Journal Article
Review
Add like
Add dislike
Add to saved papers

Influence of compression garments on proprioception: A systematic review and meta-analysis.

Compression garments (CGs) are commonly used in rehabilitation and sports contexts to enhance performance and speed up recovery. Despite the growing use of CGs in recent decades, there is no unanimous consensus on their overall influence on joint proprioception. In this current meta-analysis, we aim to fill this knowledge gap by assessing the impact of CGs on joint proprioception. We conducted a literature search across seven databases and one registry. Ultimately, we included 27 studies with 671 participants. The meta-analysis revealed that wearing CGs resulted in a significant reduction in absolute error during joint position sensing (Hedges' g: -0.64, p = 0.006) as compared to no CGs. However, further analyses of variables such as constant error (p = 0.308), variable error (p = 0.541) during joint position sense tests, threshold to detect passive motion (p = 0.757), and active movement extent discrimination (p = 0.842) did not show a significant impact of CGs. The review also identified gaps in the reporting of certain outcomes, such as parameters of CGs, reporting of performance, individual-reported outcomes, and lack of placebo comparators. Consequently, this review provides guidelines for future studies that may facilitate evidence-based synthesis and ultimately contribute to a better understanding of the overall influence of CGs on joint proprioception.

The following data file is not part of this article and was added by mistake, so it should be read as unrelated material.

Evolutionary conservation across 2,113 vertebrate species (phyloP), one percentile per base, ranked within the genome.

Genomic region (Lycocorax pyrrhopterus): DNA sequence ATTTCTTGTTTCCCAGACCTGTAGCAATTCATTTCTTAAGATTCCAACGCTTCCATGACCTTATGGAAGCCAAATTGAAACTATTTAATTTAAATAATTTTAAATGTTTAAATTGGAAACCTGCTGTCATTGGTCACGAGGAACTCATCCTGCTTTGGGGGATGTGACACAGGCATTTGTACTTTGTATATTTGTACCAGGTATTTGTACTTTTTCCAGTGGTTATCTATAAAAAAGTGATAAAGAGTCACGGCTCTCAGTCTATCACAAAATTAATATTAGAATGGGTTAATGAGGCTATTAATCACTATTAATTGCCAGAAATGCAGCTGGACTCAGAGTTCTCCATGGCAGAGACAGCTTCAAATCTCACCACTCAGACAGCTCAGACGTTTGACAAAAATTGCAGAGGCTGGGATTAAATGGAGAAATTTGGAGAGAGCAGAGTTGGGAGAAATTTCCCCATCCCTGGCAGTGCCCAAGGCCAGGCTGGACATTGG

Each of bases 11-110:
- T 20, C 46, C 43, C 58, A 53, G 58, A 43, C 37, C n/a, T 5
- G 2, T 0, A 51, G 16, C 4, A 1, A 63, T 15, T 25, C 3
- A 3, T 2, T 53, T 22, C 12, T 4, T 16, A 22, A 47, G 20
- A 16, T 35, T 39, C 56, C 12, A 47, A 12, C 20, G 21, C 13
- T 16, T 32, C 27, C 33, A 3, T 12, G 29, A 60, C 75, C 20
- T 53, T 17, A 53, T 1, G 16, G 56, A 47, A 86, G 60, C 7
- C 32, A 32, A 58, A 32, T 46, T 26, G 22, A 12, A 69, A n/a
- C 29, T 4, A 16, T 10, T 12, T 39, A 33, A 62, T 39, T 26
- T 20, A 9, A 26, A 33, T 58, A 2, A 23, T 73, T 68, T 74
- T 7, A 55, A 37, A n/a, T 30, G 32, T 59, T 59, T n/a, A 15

Full text links

We have located links that may give you full text access.
Can't access the paper?
Try logging in through your university/institutional subscription. For a smoother one-click institutional access experience, please use our mobile app.

Related Resources

For the best experience, use the Read mobile app

Mobile app image

Get seemless 1-tap access through your institution/university

For the best experience, use the Read mobile app

All material on this website is protected by copyright, Copyright © 1994-2024 by WebMD LLC.
This website also contains material copyrighted by 3rd parties.

By using this service, you agree to our terms of use and privacy policy.

Your Privacy Choices Toggle icon

You can now claim free CME credits for this literature searchClaim now

Get seemless 1-tap access through your institution/university

For the best experience, use the Read mobile app